And 92 percent of the grey-headed flying fox population from across Australia come and gather in these regions around Brisbane to feed. 

So these limited winter food resources are particularly precious, if we lose them it's not really hard to imagine how it can have severe impact on flying fox behaviour and survival. 

So incidentally we do have an insight into what happens when we lose food resources. Since natural climate cycles intermittently result in a complete failure of flowering and starvation, avoidance behaviors in flying foxes. 

So this is just a news piece from one of the more recent food shortages that we had, from 2019, with flying foxes appearing in odd places, because they are running out of food. 

So this schematic here shows the total number of roosts at any given time, at the white axis there, vertically. And the size of the circle indicates the number of bats within each roost. 

So flying foxes respond to these acute food shortages by fissioning or breaking up into, from a few very large nomadic roosts, into many small populations    as as they expand their distribution in search of food resources and to avoid dying of starvation. 

So eventually the flowering naturally resumes and they will return to the nomadic movements. 

And these natural food shortages have been documented intermittently for over a hundred years so coming and going, so it's a natural process. 

So we identify and quantify the presence of the food shortages, which are otherwise difficult to assess over such large areas. 

Firstly, since bees use many of the same nectar sources, we use data from apiarists, who identified nine food shortages over a study period. And we found that these food shortages found by the apiarists, which is shown here by these orange bars across this time scale, that they had a clear fitness cost on flying foxes. 

So this is a plot of the intake of flying foxes into wildlife rehabilitators and we can see peaks in intake indicating sort of, bats that are coming into care through [indistinct], for starvation ... 

They're associated with those food shortage events.  

We also see massive reproduction losses associated with food shortage events, where in normal years the reproductive output so the proportion of females that are successfully rearing their young through to point of weaning is very high, it's up in the 90s, but associated with food shortage, that proportion that successfully rear young, drops quite dramatically. 

So it’s obviously having a significant effect on those animals. 

We also found strong evidence that food shortages were climate-driven, so all strong El Niño events were followed by a food shortage in the following year. 

We found that we can very loosely divide the data into two periods, so in the first period we saw populations fissioned or break up during food shortages, they returned to the baseline state after, and so this base line, number of roosts, is very stable over time.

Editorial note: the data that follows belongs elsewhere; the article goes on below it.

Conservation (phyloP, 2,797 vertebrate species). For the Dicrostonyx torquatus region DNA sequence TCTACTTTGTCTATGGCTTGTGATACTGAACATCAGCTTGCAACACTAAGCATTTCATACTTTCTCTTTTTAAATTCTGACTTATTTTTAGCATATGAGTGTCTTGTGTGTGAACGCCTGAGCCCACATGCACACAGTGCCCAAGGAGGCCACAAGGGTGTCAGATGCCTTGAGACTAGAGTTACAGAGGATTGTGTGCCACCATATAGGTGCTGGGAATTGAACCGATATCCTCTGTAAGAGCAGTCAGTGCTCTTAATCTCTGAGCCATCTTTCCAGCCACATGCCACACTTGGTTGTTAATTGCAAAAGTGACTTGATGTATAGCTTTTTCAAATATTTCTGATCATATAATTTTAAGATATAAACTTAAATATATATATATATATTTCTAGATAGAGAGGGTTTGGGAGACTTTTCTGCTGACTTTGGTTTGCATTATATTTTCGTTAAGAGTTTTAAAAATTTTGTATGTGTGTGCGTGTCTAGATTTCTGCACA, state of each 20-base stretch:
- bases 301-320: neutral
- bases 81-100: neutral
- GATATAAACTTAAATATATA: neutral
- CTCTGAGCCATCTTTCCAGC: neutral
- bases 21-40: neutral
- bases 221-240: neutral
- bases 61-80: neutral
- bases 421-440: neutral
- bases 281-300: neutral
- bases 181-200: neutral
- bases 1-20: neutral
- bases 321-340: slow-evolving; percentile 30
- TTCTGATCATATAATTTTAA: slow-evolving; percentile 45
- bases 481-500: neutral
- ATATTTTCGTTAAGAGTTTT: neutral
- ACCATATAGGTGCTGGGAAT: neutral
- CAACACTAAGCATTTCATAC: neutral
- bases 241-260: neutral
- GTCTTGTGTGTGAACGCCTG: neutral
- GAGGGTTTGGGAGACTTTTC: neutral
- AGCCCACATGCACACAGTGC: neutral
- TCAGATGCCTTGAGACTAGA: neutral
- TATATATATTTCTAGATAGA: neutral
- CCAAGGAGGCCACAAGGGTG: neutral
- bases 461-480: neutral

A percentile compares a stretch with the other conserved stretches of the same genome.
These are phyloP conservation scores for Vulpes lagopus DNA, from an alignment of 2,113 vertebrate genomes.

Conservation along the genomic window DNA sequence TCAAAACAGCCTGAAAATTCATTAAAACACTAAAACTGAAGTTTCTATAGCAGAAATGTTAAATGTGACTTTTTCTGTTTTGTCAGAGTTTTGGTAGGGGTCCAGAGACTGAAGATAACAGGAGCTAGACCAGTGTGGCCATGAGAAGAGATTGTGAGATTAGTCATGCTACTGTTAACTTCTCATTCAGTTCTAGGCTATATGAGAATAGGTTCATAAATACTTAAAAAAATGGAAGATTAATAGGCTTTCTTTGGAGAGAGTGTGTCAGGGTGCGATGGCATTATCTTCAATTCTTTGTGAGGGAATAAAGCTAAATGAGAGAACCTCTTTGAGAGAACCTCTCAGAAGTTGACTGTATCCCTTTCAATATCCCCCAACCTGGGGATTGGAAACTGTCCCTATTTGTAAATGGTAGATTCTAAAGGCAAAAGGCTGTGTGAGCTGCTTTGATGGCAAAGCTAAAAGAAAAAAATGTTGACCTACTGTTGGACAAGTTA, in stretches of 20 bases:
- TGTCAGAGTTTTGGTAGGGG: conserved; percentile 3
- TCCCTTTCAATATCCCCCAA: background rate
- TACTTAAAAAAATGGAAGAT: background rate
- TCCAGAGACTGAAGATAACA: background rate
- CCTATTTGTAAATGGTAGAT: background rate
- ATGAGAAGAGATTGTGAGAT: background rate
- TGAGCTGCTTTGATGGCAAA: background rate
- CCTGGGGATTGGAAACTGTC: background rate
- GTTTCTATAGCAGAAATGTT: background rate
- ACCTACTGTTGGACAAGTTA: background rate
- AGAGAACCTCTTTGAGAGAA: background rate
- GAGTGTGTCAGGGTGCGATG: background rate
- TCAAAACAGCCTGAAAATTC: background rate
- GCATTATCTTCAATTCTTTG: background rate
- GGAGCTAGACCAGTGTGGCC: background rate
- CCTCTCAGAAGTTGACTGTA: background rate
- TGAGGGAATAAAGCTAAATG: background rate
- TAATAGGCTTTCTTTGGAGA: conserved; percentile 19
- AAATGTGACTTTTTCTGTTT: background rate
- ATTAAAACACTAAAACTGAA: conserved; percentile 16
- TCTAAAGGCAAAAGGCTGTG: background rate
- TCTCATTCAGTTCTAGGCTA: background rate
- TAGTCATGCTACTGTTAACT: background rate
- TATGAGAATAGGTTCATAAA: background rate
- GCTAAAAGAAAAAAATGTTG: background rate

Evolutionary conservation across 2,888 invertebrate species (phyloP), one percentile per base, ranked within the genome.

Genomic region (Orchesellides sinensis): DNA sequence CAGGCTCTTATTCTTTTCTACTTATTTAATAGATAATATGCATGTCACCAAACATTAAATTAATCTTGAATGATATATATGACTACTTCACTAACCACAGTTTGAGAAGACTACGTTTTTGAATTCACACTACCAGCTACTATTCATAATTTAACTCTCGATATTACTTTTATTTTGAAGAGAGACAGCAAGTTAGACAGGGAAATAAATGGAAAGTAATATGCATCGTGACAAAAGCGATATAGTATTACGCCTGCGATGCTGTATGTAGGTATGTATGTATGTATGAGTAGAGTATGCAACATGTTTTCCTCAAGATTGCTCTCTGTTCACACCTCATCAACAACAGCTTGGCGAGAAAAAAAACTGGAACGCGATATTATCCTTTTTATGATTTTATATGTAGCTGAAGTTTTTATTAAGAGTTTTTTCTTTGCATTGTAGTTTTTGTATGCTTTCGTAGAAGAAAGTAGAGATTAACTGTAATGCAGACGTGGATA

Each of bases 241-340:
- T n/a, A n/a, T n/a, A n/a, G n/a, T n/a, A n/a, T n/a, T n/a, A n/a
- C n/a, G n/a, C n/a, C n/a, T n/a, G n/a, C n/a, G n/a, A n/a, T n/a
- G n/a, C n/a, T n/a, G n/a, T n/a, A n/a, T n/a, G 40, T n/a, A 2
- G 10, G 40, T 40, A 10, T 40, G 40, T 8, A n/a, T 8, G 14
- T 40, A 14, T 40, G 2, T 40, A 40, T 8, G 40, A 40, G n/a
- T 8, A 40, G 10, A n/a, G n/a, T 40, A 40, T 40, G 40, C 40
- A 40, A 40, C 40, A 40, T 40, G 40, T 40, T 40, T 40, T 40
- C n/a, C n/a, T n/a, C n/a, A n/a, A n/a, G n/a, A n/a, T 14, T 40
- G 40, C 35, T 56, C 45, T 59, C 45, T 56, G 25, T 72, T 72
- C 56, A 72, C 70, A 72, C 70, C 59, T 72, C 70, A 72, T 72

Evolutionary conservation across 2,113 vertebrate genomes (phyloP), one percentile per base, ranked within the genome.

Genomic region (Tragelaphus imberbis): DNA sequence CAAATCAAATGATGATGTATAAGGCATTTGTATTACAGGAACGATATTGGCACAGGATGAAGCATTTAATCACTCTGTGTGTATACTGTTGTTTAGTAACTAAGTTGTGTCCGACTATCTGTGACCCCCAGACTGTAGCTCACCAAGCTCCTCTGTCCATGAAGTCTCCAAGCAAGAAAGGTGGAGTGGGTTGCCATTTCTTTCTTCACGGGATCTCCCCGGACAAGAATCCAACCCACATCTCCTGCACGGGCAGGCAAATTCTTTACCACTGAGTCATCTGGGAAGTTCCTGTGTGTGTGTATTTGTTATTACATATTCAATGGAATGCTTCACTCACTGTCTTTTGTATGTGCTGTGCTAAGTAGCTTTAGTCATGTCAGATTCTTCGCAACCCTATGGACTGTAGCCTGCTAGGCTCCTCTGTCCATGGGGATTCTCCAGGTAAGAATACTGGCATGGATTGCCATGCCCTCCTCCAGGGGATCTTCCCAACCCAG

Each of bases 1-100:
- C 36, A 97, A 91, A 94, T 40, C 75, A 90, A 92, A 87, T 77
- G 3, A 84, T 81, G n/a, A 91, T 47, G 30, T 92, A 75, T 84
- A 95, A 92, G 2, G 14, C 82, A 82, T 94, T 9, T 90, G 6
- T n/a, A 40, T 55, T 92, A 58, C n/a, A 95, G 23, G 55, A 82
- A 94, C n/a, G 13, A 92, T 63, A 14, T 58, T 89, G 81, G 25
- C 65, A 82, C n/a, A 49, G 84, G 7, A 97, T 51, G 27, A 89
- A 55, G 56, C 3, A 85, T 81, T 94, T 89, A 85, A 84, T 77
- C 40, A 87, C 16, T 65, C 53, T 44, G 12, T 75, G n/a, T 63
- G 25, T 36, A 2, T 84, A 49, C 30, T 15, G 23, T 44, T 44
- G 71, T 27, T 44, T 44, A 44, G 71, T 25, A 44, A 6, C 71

During this time the roosting and foraging behaviors were stable, and no Hendra virus spillovers were detected. 

More recently during what we roughly call a period of rapid change, we saw the baseline number of roosts sort of increase threefold and this is often in a step-wise manner associated with those food shortage events. 

So we think that flying foxes are no longer returning to that baseline nomadic condition after food shortages to the same extent as previously, and some of the roost fissioning due to food shortage is persisting.  

So also in this period we saw 40 Hendra virus spillovers in a study area, with about three quarters of them occurring in annual clusters of three or more. 

If we now look at these two periods and how they look on these maps here, so we've got a map, again, around this Brisbane area from 1998 and 2019, where the roosts are shown by these small circles and they’re ... filled in with yellow, if those roosts are occupied during winter time. 

The broader circles border around them indicate the foraging area, or sort of the area where the bats in those roosts used to feed. 

So we can see from this one time period to the next that there are now many more roosts, they are much more tightly packed together and a large proportion of them are occupied in winter.

Particularly in areas that did not previously support overwintering, it didn't provide food during winter.

The foraging ranges have contracted particularly in those urban areas as the roosts become more densely packed, but they also expanded into new areas, so if we compare this sort of space here where we previously did not see any foraging area encompassed, and that sort of being filled in as these new roosts form. 

And these new areas often overlap with regional and agricultural landscapes. 

So we understand or we interpret that this fissioning or breaking up reduces the energetic cost of the foraging and allows the bats to protect themselves from the effects of nutritional and energetic stress. 

It's the adaptive response.